I usually try to keep up with the news all week, and try to organize my thoughts around a single topic for these posts. This week, however, I am going to take off from two items, and wander in several directions, to see where I wind up. I hope you enjoy the ride.
Generally speaking, the jobs report is released on the first Friday of every month. A positive report, such as we had this week, is an occasion for a sitting president and his allies to crow about how well they are doing, and Donald Trump is not one to pass on such an opportunity. The opposition has the task of trying to punch holes in the report, to explain why a positive report is really not so positive after all. In fact, all of the jobs reports since Trump took office, taken as a whole, present a pretty solid case that the economy is doing well. So I propose that we stop trying to find negatives in each report, and instead ask a simple question: what action or actions Trump has taken can explain the strength of the economy? Put another way, what has he done to deserve any credit for this? Because the simplest explanation is that the strong economy is the direct result of the continuation of Obama policies that Trump has been unable to eliminate or change yet. Most significantly, the federal government is still operating under President Obama’s last budget. Beyond that, we have Trump’s brainless executive order that two regulations must be eliminated each time one new one is created. This is largely political theater, since the laws Congress passes mandate that the executive branch must come up with regulations to enforce these laws. With that in mind, it can not be so easy to simply do away with a regulation, and doing so could be challenged on constitutional grounds. In any case, I have not heard of any specific regulation Trump has eliminated that has had any economic impact.
So, if Trump has not contributed to our economy through deregulation, as he would like us to think, what has he done? That brings me to the second event from this week that I wanted to talk about. Trump’s greatest impact so far has been on immigration. His directives regarding immigration enforcement have created an atmosphere of fear for both legal and illegal immigrants in this country. The threat of deportation has had a chilling effect on industries such as agriculture that are highly dependent on immigrant labor. The jobs impacted by this are ones that most native-born Americans refuse to do. Yet Trump continues to blather on about how he is keeping illegal immigrants from taking jobs away from Americans. His announcement of a new green card policy this week is deliciously ironic. He seeks to limit green cards to those entering this country who speak English well and have demonstrable job skills. Put another way, he wants to only let in those who actually will compete with native-born Americans for jobs. I wish CNN’s Jim Acosta, in his now infamous exchange with White House spokesman Stephen Miller, had not bothered arguing about the history of the Statue of Liberty, and had pursued this instead.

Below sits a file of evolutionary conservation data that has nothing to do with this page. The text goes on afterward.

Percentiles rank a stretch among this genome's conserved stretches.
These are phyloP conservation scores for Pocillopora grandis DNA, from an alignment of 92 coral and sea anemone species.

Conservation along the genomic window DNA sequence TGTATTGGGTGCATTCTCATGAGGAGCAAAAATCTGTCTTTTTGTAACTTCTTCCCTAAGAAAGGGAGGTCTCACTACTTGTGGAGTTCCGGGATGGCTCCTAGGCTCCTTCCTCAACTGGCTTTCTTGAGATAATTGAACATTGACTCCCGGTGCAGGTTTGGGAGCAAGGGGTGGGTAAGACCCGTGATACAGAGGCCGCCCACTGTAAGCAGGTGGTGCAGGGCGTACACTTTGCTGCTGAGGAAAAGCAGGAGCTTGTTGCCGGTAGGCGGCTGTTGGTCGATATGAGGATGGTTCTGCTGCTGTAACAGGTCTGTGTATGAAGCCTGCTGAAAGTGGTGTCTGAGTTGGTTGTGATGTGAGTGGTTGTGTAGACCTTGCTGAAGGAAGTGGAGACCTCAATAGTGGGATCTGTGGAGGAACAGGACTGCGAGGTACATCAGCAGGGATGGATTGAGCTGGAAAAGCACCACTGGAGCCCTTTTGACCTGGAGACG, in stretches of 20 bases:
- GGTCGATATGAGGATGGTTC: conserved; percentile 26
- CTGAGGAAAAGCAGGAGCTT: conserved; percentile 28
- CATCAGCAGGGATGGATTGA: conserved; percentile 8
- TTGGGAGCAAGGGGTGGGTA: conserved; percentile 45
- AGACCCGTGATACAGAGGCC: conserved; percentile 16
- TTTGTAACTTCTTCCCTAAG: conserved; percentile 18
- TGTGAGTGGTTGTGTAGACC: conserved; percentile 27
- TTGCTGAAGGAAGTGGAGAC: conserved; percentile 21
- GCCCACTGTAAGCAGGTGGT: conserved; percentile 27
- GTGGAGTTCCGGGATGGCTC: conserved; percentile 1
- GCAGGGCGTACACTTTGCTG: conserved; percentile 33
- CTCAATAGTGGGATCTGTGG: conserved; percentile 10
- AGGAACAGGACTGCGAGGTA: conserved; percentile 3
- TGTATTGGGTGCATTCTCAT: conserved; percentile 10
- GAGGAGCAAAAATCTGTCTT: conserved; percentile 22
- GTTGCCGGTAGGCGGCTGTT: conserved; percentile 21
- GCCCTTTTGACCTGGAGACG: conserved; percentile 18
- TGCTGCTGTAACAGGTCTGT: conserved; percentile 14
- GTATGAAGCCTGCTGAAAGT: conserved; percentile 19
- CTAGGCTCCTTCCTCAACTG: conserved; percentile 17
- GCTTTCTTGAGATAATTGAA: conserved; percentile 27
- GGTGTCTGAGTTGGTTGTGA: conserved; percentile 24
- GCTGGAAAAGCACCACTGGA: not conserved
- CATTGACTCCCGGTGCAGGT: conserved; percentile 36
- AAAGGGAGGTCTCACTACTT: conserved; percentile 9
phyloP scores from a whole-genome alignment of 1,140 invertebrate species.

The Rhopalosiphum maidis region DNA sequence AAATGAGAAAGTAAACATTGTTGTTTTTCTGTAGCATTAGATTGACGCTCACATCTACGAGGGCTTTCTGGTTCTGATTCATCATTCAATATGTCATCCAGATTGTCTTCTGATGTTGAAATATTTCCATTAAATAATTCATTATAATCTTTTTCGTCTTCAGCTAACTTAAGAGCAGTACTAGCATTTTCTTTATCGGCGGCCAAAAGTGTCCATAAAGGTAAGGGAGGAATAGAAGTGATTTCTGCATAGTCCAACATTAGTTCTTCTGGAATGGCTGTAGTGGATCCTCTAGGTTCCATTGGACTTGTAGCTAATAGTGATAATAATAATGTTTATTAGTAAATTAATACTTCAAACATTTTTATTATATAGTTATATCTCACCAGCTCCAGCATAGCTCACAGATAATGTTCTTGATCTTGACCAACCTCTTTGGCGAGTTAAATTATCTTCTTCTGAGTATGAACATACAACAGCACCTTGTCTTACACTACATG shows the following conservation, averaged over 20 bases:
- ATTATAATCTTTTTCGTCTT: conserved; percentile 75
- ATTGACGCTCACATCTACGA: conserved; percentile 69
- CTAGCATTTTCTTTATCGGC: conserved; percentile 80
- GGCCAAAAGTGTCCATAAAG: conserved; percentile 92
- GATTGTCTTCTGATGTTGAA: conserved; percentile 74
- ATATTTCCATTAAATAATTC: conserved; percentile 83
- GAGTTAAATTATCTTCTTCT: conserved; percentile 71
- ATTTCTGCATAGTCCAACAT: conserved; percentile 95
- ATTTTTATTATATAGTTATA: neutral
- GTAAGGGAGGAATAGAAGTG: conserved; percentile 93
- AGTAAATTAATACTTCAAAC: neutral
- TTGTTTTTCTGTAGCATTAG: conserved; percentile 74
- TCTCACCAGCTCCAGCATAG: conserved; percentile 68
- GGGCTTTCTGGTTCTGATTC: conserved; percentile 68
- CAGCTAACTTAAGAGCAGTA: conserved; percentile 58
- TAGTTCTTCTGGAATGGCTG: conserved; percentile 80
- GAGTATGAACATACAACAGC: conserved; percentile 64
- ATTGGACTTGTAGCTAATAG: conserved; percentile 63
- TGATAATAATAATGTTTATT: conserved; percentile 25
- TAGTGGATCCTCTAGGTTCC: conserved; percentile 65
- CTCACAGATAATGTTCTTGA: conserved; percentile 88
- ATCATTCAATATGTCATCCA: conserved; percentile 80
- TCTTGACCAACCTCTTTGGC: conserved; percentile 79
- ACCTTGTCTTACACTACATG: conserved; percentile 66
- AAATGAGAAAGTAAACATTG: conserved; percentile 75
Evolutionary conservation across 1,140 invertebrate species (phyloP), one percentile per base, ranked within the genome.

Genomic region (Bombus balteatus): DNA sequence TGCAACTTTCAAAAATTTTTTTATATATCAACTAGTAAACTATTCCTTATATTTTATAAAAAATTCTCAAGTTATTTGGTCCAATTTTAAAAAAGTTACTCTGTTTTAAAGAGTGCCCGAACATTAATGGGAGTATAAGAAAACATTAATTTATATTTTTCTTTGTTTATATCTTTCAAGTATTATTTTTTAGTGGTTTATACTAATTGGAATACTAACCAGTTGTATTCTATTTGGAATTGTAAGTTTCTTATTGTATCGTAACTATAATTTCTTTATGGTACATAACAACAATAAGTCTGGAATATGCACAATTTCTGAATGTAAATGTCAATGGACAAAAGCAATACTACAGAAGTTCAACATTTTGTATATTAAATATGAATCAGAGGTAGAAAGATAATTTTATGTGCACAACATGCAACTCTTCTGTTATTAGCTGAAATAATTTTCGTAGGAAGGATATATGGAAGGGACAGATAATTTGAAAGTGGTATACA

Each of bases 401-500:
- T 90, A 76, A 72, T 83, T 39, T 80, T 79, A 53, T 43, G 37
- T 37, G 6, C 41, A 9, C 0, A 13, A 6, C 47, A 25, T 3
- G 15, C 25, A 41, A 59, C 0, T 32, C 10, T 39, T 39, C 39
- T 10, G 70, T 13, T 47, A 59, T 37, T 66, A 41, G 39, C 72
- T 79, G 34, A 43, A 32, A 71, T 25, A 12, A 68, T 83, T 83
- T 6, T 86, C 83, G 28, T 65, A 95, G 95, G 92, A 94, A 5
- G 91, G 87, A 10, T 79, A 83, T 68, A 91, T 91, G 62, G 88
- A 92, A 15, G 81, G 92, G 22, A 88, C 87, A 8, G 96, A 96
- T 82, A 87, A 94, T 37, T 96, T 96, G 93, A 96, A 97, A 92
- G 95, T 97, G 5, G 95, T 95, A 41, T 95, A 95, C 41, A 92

Acosta also had another line of questioning open two him that could have been very powerful. He could have asked Miller if he thought Acosta’s family should be in the United States. Jim Acosta’s father came to the US as a refugee from Fidel Castro’s brand of communism. Jim Acosta, in his choice of journalism as a career, represents perfectly the special American freedoms his father was seeking when he came here. It might not have been considered “journalistic” to talk about immigration policy in such a personal way, but this is one of the most personal issues we face, and I wish someone would say so in a highly public forum.
I work as a customer service representative. It is part of my job to talk to whoever comes up on the call list, and that includes people whose English is not the best, to say the least. These people are still our customers, and we must treat them accordingly. On the other hand, we are evaluated in large part by the volume of calls we take, and calls where we have to use an interpreter really slow us down. So you might think that I would be in favor of limiting green cards to those who speak English well. But I remember where I came from. Just this week, a coworker was venting about customers who don’t seem to learn English despite how long they may have been in this country. I reminded him of the Jewish heritage that he and I share. Did he have a relative who arrived here speaking only Yiddish, as I do? It turns out that my coworker had a grandfather who lived in the United States for 60 years and never learned English. That was possible because immigrants often live in communities where most neighbors share their heritage, and they work and shop in businesses that serve those communities. These communities are largely self-sustaining, but they also represent unique pockets of economic activity that Trump wants to get rid of. Go into any bodega today, and you will see products on the shelves from both Goya and Kelloggs. Those products represent American jobs.
Immigration is also a vital part of American culture. The melding of cultures to achieve something wonderful and new can be clearly heard in the song Bei Mir Bist Du Schoen. The title phrase is Yiddish, but the song is unmistakably jazz. Klezmer musicians arrived here as Jewish immigrants, and heard jazz for the first time. It influenced their music to the extent that any klezmer you hear nowadays includes this jazz influence, but it was a two way street. That is how jazz legends like Bennie Goodman and Artie Shaw made the clarinet a jazz instrument. I can think of no better way to celebrate the melding of cultures in our country than a video of Bei Mir Bist Du Schoen set in New York City’s subways: